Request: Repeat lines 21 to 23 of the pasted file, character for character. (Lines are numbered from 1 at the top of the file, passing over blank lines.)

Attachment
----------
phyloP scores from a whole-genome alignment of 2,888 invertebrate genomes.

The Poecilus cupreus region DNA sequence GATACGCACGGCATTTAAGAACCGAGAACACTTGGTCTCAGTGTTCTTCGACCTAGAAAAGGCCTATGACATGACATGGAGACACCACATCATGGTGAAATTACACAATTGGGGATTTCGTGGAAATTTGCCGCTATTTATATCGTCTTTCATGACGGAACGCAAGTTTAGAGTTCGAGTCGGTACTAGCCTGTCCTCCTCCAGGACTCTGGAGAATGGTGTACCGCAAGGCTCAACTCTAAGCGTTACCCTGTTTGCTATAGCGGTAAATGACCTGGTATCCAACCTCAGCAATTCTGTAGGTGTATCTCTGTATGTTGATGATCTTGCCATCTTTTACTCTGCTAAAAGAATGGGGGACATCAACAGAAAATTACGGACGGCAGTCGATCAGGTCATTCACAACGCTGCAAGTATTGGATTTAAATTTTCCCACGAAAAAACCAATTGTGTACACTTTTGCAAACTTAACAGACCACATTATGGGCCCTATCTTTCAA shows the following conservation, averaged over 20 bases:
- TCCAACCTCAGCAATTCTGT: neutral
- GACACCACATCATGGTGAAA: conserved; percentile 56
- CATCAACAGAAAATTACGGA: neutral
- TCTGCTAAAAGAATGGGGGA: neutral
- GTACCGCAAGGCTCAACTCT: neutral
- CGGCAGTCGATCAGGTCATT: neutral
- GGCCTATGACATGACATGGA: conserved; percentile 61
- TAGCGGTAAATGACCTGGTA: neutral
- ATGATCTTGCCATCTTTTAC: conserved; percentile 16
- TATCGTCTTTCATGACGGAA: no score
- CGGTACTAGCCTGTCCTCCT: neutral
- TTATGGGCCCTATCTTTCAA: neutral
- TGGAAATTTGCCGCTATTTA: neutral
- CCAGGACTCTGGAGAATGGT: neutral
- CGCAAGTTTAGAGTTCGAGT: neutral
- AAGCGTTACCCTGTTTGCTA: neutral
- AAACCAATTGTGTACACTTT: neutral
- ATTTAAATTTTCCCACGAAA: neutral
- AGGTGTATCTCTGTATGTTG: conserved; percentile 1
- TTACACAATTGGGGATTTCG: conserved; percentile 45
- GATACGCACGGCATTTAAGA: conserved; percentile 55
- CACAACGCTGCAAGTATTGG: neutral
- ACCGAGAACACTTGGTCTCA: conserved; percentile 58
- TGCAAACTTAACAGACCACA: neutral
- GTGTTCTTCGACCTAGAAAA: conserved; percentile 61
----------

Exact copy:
- AGGTGTATCTCTGTATGTTG: conserved; percentile 1
- TTACACAATTGGGGATTTCG: conserved; percentile 45
- GATACGCACGGCATTTAAGA: conserved; percentile 55